With Jason Lee, David Cross, Wendie Malick. Rated PG for some mild rude humor. 89 minutes.
For those just wanting to know if their youngsters will like the atrociously named ALVIN AND THE CHIPMUNKS: THE SQUEAKUEL, the answer is simple. If they liked the first one, they’ll like this. It is more of the same with the added “attraction” of The Chipettes, a female trio who mirror Alvin, Simon and Theodore. Jason Lee apparently didn’t want to repeat his role as Dave – their human keeper – and spends much of his limited screen time in a hospital bed. David Cross returns as the evil agent Ian, now planning his comeback via the Chipettes. There’s lots of slapstick, only one joke involving flatulence, and a not-so-subtle message about cooperation and respect.
However, watching this movie brings several questions to mind, and not only “Why are children’s movies are so bad?” It seems that only Pixar (“Up,” “Ratatouille”) remembers what everyone else in Hollywood used to know, that a good children’s movie is one that can be enjoyed by the whole family. It’s not just about keeping the 6-year-olds in their seats.
First, why do filmmakers think people climbing walls and fences at zoos and confronting dangerous animals is funny? Following the horrendous “Old Dogs,” this has just such a scene. Given that it’s being pitched to kids, this is some truly bad role modeling. We don’t need Hollywood to be a nanny, but there is such a thing as being responsible. Was this truly the only way to work out the story?
Second, why do the computer-animated chipmunks and the aliens in “Avatar” seem “real,” while the animated actors in “A Christmas Carol” do not? It’s not that you will believe chipmunks can sing, but that you can easily suspend your disbelief watching “Alvin” in the way you can’t with “A Christmas Carol” or the earlier “The Polar Express.” People have noted that it’s the eyes that make such characters work, but that doesn’t explain why chipmunks and aliens can have expressive eyes but human characters seem like the walking dead.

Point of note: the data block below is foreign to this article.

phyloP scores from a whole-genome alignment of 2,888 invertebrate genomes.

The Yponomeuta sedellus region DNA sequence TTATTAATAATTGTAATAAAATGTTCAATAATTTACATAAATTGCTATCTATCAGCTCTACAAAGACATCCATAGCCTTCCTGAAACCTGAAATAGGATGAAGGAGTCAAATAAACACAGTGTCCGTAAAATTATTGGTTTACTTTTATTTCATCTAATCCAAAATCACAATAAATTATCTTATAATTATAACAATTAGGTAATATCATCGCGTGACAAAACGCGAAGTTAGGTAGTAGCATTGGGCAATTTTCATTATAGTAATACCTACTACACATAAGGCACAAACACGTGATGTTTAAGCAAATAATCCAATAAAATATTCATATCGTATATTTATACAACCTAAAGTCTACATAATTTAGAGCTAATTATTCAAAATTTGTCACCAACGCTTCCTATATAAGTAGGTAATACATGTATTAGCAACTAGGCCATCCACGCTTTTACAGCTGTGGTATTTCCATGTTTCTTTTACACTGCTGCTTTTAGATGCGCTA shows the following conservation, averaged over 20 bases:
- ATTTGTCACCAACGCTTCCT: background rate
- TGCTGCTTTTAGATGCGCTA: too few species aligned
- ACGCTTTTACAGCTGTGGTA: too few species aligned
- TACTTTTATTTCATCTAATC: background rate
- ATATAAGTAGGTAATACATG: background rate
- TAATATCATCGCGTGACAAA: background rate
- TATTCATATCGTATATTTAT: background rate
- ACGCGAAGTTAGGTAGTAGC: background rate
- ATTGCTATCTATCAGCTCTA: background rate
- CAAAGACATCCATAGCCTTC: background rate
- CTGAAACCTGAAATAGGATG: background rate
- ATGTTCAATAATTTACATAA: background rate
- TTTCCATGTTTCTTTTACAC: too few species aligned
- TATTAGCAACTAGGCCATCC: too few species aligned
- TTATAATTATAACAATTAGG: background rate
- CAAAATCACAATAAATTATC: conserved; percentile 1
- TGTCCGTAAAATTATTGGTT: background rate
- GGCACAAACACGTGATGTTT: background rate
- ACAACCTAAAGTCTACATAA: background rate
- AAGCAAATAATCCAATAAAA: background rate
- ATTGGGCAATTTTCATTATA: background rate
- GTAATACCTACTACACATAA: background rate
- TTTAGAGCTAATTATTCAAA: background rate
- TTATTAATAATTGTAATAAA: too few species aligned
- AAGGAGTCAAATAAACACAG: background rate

Third, the plot of “Alvin” involves them going to high school and being recruited by the principal (Wendie Malick) to appear in a competitive talent show. Budget cuts have put music programs on the chopping block but the winning school will receive $20,000 to save their program. You can guess which school’s winning ensures a happy ending, but are we not supposed to notice that that means that the other schools will have to shut their programs down?
Finally, Amy Poehler, Anna Faris and Christina Applegate provide the voices of the Chipettes. However, their voices are speeded up (as are Justin Long, Matthew Gray Gubler, and Jesse McCartney as the Chipmunks). That’s fitting for the characters but why bother to cast celebrity voices if they’re going to be so distorted as to be unrecognizable?
No one expects answers to these questions, but pondering them will help you pass the time if you’re unfortunate enough to have to sit through “Alvin and the Chipmunks: The Squeakquel” with your kids.•••
Daniel M. Kimmel is a veteran movie critic and author of a host of film-related books, the most recent being I’ll Have What She’s Having: Behind The Scenes Of The Great Romantic Comedies. He teaches film at Suffolk University and lives in Brookline.